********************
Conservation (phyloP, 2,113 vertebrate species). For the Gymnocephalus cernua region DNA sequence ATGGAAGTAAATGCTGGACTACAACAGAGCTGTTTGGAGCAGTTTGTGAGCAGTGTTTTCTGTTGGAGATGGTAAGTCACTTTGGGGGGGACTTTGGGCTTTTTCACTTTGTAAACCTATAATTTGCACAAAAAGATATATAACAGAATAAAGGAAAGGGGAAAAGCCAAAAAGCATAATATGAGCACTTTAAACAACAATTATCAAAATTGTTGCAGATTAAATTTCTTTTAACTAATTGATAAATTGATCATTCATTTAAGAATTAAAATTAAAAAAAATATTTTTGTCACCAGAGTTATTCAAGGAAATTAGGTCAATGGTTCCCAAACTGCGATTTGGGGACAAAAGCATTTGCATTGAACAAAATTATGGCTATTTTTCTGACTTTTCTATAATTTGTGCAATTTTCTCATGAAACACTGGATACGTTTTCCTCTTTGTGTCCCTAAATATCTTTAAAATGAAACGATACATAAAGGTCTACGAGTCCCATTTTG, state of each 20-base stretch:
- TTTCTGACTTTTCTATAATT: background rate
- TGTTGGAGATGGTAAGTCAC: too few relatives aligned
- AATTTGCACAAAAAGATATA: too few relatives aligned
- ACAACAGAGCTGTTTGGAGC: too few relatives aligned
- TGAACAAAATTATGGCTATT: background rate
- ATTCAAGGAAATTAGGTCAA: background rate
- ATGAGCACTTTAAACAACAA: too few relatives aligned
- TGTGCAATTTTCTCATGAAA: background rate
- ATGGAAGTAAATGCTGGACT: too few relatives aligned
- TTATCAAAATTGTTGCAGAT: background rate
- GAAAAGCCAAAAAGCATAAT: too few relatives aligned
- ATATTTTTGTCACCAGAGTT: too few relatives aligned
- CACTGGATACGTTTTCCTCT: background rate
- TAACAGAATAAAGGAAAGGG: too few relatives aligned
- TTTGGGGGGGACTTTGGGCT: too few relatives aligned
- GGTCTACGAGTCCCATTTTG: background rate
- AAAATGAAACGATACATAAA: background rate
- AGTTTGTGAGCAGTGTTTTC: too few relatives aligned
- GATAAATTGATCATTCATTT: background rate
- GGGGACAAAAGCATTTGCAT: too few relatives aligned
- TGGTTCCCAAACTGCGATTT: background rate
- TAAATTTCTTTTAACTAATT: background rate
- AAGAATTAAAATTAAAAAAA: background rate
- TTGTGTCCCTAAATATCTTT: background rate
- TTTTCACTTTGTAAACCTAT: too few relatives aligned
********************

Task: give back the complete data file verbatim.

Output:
Conservation (phyloP, 2,113 vertebrate species). For the Gymnocephalus cernua region DNA sequence ATGGAAGTAAATGCTGGACTACAACAGAGCTGTTTGGAGCAGTTTGTGAGCAGTGTTTTCTGTTGGAGATGGTAAGTCACTTTGGGGGGGACTTTGGGCTTTTTCACTTTGTAAACCTATAATTTGCACAAAAAGATATATAACAGAATAAAGGAAAGGGGAAAAGCCAAAAAGCATAATATGAGCACTTTAAACAACAATTATCAAAATTGTTGCAGATTAAATTTCTTTTAACTAATTGATAAATTGATCATTCATTTAAGAATTAAAATTAAAAAAAATATTTTTGTCACCAGAGTTATTCAAGGAAATTAGGTCAATGGTTCCCAAACTGCGATTTGGGGACAAAAGCATTTGCATTGAACAAAATTATGGCTATTTTTCTGACTTTTCTATAATTTGTGCAATTTTCTCATGAAACACTGGATACGTTTTCCTCTTTGTGTCCCTAAATATCTTTAAAATGAAACGATACATAAAGGTCTACGAGTCCCATTTTG, state of each 20-base stretch:
- TTTCTGACTTTTCTATAATT: background rate
- TGTTGGAGATGGTAAGTCAC: too few relatives aligned
- AATTTGCACAAAAAGATATA: too few relatives aligned
- ACAACAGAGCTGTTTGGAGC: too few relatives aligned
- TGAACAAAATTATGGCTATT: background rate
- ATTCAAGGAAATTAGGTCAA: background rate
- ATGAGCACTTTAAACAACAA: too few relatives aligned
- TGTGCAATTTTCTCATGAAA: background rate
- ATGGAAGTAAATGCTGGACT: too few relatives aligned
- TTATCAAAATTGTTGCAGAT: background rate
- GAAAAGCCAAAAAGCATAAT: too few relatives aligned
- ATATTTTTGTCACCAGAGTT: too few relatives aligned
- CACTGGATACGTTTTCCTCT: background rate
- TAACAGAATAAAGGAAAGGG: too few relatives aligned
- TTTGGGGGGGACTTTGGGCT: too few relatives aligned
- GGTCTACGAGTCCCATTTTG: background rate
- AAAATGAAACGATACATAAA: background rate
- AGTTTGTGAGCAGTGTTTTC: too few relatives aligned
- GATAAATTGATCATTCATTT: background rate
- GGGGACAAAAGCATTTGCAT: too few relatives aligned
- TGGTTCCCAAACTGCGATTT: background rate
- TAAATTTCTTTTAACTAATT: background rate
- AAGAATTAAAATTAAAAAAA: background rate
- TTGTGTCCCTAAATATCTTT: background rate
- TTTTCACTTTGTAAACCTAT: too few relatives aligned